Avoid aviyal (very often contains yogurt, the one I had below used mango for sourness instead), kichadi (cucumber and yogurt salad), and kaalan (thick yogurt curry). Anything that looks overly creamy can be avoided as it likely contains yogurt/sour milk or, as it is known here, curd. When in doubt, just specifically ask if there is any butter, ghee, or curd in a recipe. I did that and learned that the creamy looking portion on the top right of the picture included curd, so I simply ignored that and ate the rest.
Before I left Munnar I just had to catch a performance of the famous, indigenous dance/theater known as Kathakali. In fact, I think that no trip to Kerala would be complete without witnessing this fantastic art form. A drama illustrating ancient Hindu mythology and epics, Kathakali is a calculated, precise, and sometimes frenetic dance in which the performers tell a story with only gestures, some as subtle as the movement of the eyes. The actors often go through intense training for years to perfect their roles. As you can see, the elaborate costumes and makeup are also truly dazzling. Most Kathakali theaters have a special pre-show where you can see the performers applying their colorful makeup. The performance is accompanied by music using drums and cymbals to slow down and speed up the pacing of the story.
I had one more day to spend in Kerala so after returning to Kochi from Munnar, I made my way south to Alappuzha, or Alleppey. On the trip down I stopped at an Ayurvedic center for a quick, crash-course in this Indian traditional medicine. It was very interesting learning about the different doshas and how they affect the body’s physical condition. I was especially fascinated by all of the different topical oil treatments that are prescribed and I intend to do more research into that.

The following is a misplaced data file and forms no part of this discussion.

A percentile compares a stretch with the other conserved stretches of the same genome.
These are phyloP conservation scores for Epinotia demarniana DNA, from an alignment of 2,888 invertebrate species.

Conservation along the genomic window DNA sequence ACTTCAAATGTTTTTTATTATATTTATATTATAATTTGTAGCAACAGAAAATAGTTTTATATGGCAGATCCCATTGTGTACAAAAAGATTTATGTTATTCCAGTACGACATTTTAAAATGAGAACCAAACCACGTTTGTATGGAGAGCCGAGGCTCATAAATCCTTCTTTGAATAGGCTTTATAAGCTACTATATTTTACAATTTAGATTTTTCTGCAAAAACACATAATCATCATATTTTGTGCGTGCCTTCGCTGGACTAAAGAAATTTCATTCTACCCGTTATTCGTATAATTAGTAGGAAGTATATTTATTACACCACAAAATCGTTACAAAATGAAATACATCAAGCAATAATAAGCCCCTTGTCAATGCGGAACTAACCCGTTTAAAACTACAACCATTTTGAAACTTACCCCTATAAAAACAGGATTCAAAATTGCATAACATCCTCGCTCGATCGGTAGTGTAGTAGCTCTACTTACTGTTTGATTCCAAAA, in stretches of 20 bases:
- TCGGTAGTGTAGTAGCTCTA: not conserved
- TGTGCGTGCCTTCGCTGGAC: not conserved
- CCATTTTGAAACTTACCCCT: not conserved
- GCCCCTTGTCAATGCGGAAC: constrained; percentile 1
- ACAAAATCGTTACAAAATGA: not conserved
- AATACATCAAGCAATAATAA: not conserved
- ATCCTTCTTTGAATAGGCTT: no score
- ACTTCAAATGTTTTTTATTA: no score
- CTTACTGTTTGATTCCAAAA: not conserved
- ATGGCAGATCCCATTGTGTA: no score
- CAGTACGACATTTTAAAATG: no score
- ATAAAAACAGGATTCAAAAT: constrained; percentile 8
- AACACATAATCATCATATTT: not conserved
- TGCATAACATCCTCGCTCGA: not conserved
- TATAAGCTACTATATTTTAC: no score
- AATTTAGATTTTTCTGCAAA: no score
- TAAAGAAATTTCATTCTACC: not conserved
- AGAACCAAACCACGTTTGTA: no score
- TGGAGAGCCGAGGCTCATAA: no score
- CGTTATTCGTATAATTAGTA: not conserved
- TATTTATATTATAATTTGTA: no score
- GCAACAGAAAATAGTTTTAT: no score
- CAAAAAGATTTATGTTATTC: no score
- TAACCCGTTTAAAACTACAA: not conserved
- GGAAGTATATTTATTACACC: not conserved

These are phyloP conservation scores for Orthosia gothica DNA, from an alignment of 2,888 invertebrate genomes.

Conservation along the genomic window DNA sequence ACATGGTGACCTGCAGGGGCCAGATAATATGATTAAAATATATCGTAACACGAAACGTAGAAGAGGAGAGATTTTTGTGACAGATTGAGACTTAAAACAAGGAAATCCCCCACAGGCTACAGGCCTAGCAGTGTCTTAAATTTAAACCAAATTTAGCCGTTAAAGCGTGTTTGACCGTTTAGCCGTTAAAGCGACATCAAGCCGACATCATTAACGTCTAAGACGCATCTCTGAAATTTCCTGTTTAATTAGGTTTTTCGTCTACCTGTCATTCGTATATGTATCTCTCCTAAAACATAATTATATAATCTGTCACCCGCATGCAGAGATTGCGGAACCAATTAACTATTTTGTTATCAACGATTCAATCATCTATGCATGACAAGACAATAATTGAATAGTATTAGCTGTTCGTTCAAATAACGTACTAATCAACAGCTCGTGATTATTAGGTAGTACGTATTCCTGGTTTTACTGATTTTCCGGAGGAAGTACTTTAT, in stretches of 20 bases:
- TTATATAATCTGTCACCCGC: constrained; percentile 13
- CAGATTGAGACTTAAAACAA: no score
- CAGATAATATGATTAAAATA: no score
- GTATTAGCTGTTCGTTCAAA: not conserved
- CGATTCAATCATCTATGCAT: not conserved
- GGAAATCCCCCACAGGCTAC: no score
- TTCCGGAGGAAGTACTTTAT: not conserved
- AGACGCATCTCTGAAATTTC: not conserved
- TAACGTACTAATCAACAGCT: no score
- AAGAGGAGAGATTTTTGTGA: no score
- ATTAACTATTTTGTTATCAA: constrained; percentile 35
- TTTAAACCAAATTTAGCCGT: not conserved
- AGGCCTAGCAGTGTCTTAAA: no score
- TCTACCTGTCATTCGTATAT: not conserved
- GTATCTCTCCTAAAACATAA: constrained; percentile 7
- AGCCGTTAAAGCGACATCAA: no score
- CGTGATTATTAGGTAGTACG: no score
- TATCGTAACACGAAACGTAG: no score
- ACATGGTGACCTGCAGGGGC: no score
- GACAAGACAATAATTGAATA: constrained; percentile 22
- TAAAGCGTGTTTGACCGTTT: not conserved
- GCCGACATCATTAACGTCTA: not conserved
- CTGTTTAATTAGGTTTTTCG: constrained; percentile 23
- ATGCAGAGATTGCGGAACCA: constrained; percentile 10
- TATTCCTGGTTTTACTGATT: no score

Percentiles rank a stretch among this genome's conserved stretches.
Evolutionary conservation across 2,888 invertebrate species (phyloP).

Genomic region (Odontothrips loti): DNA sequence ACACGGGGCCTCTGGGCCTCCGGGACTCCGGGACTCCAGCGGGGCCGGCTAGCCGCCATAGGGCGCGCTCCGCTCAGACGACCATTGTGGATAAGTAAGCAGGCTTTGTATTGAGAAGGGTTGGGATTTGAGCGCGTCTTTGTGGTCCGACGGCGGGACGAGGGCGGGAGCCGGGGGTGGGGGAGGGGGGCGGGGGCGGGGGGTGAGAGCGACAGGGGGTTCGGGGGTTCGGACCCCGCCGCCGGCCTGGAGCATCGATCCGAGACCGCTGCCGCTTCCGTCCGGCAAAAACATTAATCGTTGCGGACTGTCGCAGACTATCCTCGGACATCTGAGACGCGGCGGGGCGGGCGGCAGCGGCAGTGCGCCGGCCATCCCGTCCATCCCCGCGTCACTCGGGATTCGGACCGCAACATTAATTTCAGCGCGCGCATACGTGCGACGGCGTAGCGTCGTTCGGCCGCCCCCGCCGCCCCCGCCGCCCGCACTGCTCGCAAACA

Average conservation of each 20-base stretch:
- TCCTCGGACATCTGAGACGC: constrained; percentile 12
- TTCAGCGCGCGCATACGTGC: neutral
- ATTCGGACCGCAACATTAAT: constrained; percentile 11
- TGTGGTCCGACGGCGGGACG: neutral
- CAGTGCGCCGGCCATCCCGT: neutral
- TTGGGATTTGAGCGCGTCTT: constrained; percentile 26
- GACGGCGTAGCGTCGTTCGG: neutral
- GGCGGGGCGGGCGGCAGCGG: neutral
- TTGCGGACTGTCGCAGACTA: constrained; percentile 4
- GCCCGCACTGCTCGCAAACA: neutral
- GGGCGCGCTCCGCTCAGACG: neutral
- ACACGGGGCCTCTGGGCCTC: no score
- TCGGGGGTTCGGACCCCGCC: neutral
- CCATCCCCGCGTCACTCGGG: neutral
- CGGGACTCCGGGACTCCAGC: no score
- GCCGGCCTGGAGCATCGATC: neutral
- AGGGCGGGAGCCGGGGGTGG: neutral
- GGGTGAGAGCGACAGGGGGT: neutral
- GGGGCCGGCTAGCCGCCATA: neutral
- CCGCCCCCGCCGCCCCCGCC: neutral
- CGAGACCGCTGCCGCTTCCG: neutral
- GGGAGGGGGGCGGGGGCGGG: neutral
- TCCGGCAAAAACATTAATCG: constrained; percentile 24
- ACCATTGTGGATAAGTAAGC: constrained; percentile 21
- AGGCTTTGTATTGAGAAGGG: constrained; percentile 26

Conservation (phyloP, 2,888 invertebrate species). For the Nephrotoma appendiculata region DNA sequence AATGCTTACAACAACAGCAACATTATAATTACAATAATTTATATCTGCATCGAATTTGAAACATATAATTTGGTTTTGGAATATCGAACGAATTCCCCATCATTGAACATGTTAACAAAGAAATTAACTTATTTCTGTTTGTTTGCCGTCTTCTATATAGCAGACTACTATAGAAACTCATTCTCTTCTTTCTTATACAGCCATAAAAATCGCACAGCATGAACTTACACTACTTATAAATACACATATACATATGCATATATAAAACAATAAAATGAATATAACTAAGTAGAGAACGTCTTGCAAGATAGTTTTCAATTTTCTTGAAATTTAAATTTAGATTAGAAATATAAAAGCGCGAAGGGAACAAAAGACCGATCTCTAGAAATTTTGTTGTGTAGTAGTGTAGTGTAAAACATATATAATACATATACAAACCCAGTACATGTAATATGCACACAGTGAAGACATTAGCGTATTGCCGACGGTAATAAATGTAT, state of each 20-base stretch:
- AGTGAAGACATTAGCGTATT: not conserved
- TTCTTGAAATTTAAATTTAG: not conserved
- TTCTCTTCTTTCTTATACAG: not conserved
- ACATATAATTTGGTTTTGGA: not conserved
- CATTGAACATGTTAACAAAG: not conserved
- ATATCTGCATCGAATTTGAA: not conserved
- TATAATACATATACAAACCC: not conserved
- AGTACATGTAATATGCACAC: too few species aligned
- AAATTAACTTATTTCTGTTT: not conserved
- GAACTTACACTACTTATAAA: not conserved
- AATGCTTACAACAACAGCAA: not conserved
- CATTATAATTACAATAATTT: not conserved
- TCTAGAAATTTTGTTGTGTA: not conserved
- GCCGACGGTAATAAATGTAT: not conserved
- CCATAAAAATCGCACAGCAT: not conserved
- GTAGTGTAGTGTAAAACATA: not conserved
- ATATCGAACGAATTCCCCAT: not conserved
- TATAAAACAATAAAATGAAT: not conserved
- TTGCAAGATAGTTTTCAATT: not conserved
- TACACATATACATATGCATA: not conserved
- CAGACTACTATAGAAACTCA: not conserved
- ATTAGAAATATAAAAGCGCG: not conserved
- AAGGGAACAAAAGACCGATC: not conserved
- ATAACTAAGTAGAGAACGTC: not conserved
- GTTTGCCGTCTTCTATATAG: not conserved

Then I stopped at a small weaving center where the workers were spinning thread and using looms to weave fabrics. Weaving centers throughout India are a relic of Gandhi’s Khadi movement that aimed to make India self-sufficient in clothing and textile production and free from foreign price gouging.
I reached the end of my Kerala journey in Alappuzha, famous for its massive network of lakes and canals known as the “backwaters.” If there is an instantly recognizable symbol of Kerala, it must be these lush and relaxing waterways. Used to transport people and goods, these serene backwaters are most often brackish but are also freshwater in some areas. They are always teeming with wildlife but you’ll also often encounter boisterously swimming children or mothers laundering their families’ clothes. A calming jaunt through these waterways heightens your senses and forces you to listen to the beat of Kerala’s heart: the trickling flow of water, the chirping of the hornbills, and the sway of coconut palms.
I left Kerala convinced that this land is rich in more than just coconuts. Indeed, I stand impressed by its treasures of cultural history, stirred by its wealth of diverse natural beauty, and quieted by its abundance of serene ambience.
Have you been to Kerala? If so, what were some of your favorite sights and experiences?
Check out this recipe, inspired by my trip: South Indian Sambar !